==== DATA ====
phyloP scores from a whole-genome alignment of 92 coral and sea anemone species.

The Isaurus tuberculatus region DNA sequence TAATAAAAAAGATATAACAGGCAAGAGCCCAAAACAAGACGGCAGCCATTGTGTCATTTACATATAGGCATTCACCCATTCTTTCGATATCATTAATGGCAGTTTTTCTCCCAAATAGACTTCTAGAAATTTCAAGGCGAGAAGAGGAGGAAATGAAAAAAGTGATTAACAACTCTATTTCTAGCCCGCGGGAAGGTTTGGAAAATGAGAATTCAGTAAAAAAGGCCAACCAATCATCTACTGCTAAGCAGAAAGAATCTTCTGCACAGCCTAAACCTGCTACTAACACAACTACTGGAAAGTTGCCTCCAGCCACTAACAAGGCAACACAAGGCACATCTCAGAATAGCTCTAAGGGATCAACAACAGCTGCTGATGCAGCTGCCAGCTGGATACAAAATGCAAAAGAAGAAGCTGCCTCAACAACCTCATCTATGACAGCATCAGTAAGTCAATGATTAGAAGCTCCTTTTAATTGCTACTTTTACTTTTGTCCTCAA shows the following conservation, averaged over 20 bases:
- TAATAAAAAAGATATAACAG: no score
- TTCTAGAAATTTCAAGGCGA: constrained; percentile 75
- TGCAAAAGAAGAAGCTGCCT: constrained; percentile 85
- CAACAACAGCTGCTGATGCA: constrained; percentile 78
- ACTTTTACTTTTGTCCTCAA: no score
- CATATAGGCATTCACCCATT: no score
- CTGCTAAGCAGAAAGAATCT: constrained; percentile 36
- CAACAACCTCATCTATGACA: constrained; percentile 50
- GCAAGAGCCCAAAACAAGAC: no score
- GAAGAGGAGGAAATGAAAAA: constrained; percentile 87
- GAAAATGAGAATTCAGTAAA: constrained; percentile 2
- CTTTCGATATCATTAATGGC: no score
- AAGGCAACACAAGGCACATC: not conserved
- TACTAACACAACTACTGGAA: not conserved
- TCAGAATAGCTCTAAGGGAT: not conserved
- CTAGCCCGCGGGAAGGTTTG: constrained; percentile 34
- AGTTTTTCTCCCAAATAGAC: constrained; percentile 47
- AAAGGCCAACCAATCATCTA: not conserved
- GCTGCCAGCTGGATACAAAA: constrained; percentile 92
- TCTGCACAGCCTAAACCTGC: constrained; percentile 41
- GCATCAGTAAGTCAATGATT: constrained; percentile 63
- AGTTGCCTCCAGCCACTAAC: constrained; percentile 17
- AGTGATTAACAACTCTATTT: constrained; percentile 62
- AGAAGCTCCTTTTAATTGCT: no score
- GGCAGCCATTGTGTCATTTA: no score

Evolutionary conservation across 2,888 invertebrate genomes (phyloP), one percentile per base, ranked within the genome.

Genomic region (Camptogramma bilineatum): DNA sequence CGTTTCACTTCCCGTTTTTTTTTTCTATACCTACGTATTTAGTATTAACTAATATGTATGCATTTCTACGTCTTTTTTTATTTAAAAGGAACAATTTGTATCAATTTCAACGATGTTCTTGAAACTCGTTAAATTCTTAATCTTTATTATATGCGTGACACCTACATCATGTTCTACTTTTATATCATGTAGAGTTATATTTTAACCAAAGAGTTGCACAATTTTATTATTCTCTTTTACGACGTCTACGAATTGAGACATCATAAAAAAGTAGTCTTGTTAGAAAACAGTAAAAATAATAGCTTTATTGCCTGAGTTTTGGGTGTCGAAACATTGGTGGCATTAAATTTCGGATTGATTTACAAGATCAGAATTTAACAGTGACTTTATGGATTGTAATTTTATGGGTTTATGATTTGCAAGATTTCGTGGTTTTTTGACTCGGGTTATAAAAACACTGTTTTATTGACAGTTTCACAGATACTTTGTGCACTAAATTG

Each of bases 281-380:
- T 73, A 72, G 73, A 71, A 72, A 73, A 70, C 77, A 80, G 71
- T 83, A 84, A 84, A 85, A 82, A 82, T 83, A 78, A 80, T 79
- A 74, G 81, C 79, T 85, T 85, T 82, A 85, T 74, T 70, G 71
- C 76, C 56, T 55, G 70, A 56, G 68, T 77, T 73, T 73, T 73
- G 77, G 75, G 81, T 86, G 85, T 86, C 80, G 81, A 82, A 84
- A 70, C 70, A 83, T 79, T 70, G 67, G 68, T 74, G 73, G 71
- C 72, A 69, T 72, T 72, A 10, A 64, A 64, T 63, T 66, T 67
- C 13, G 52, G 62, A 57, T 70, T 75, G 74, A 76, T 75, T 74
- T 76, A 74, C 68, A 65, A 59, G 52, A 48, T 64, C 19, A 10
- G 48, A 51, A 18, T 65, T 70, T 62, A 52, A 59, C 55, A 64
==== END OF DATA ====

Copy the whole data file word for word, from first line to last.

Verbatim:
phyloP scores from a whole-genome alignment of 92 coral and sea anemone species.

The Isaurus tuberculatus region DNA sequence TAATAAAAAAGATATAACAGGCAAGAGCCCAAAACAAGACGGCAGCCATTGTGTCATTTACATATAGGCATTCACCCATTCTTTCGATATCATTAATGGCAGTTTTTCTCCCAAATAGACTTCTAGAAATTTCAAGGCGAGAAGAGGAGGAAATGAAAAAAGTGATTAACAACTCTATTTCTAGCCCGCGGGAAGGTTTGGAAAATGAGAATTCAGTAAAAAAGGCCAACCAATCATCTACTGCTAAGCAGAAAGAATCTTCTGCACAGCCTAAACCTGCTACTAACACAACTACTGGAAAGTTGCCTCCAGCCACTAACAAGGCAACACAAGGCACATCTCAGAATAGCTCTAAGGGATCAACAACAGCTGCTGATGCAGCTGCCAGCTGGATACAAAATGCAAAAGAAGAAGCTGCCTCAACAACCTCATCTATGACAGCATCAGTAAGTCAATGATTAGAAGCTCCTTTTAATTGCTACTTTTACTTTTGTCCTCAA shows the following conservation, averaged over 20 bases:
- TAATAAAAAAGATATAACAG: no score
- TTCTAGAAATTTCAAGGCGA: constrained; percentile 75
- TGCAAAAGAAGAAGCTGCCT: constrained; percentile 85
- CAACAACAGCTGCTGATGCA: constrained; percentile 78
- ACTTTTACTTTTGTCCTCAA: no score
- CATATAGGCATTCACCCATT: no score
- CTGCTAAGCAGAAAGAATCT: constrained; percentile 36
- CAACAACCTCATCTATGACA: constrained; percentile 50
- GCAAGAGCCCAAAACAAGAC: no score
- GAAGAGGAGGAAATGAAAAA: constrained; percentile 87
- GAAAATGAGAATTCAGTAAA: constrained; percentile 2
- CTTTCGATATCATTAATGGC: no score
- AAGGCAACACAAGGCACATC: not conserved
- TACTAACACAACTACTGGAA: not conserved
- TCAGAATAGCTCTAAGGGAT: not conserved
- CTAGCCCGCGGGAAGGTTTG: constrained; percentile 34
- AGTTTTTCTCCCAAATAGAC: constrained; percentile 47
- AAAGGCCAACCAATCATCTA: not conserved
- GCTGCCAGCTGGATACAAAA: constrained; percentile 92
- TCTGCACAGCCTAAACCTGC: constrained; percentile 41
- GCATCAGTAAGTCAATGATT: constrained; percentile 63
- AGTTGCCTCCAGCCACTAAC: constrained; percentile 17
- AGTGATTAACAACTCTATTT: constrained; percentile 62
- AGAAGCTCCTTTTAATTGCT: no score
- GGCAGCCATTGTGTCATTTA: no score

Evolutionary conservation across 2,888 invertebrate genomes (phyloP), one percentile per base, ranked within the genome.

Genomic region (Camptogramma bilineatum): DNA sequence CGTTTCACTTCCCGTTTTTTTTTTCTATACCTACGTATTTAGTATTAACTAATATGTATGCATTTCTACGTCTTTTTTTATTTAAAAGGAACAATTTGTATCAATTTCAACGATGTTCTTGAAACTCGTTAAATTCTTAATCTTTATTATATGCGTGACACCTACATCATGTTCTACTTTTATATCATGTAGAGTTATATTTTAACCAAAGAGTTGCACAATTTTATTATTCTCTTTTACGACGTCTACGAATTGAGACATCATAAAAAAGTAGTCTTGTTAGAAAACAGTAAAAATAATAGCTTTATTGCCTGAGTTTTGGGTGTCGAAACATTGGTGGCATTAAATTTCGGATTGATTTACAAGATCAGAATTTAACAGTGACTTTATGGATTGTAATTTTATGGGTTTATGATTTGCAAGATTTCGTGGTTTTTTGACTCGGGTTATAAAAACACTGTTTTATTGACAGTTTCACAGATACTTTGTGCACTAAATTG

Each of bases 281-380:
- T 73, A 72, G 73, A 71, A 72, A 73, A 70, C 77, A 80, G 71
- T 83, A 84, A 84, A 85, A 82, A 82, T 83, A 78, A 80, T 79
- A 74, G 81, C 79, T 85, T 85, T 82, A 85, T 74, T 70, G 71
- C 76, C 56, T 55, G 70, A 56, G 68, T 77, T 73, T 73, T 73
- G 77, G 75, G 81, T 86, G 85, T 86, C 80, G 81, A 82, A 84
- A 70, C 70, A 83, T 79, T 70, G 67, G 68, T 74, G 73, G 71
- C 72, A 69, T 72, T 72, A 10, A 64, A 64, T 63, T 66, T 67
- C 13, G 52, G 62, A 57, T 70, T 75, G 74, A 76, T 75, T 74
- T 76, A 74, C 68, A 65, A 59, G 52, A 48, T 64, C 19, A 10
- G 48, A 51, A 18, T 65, T 70, T 62, A 52, A 59, C 55, A 64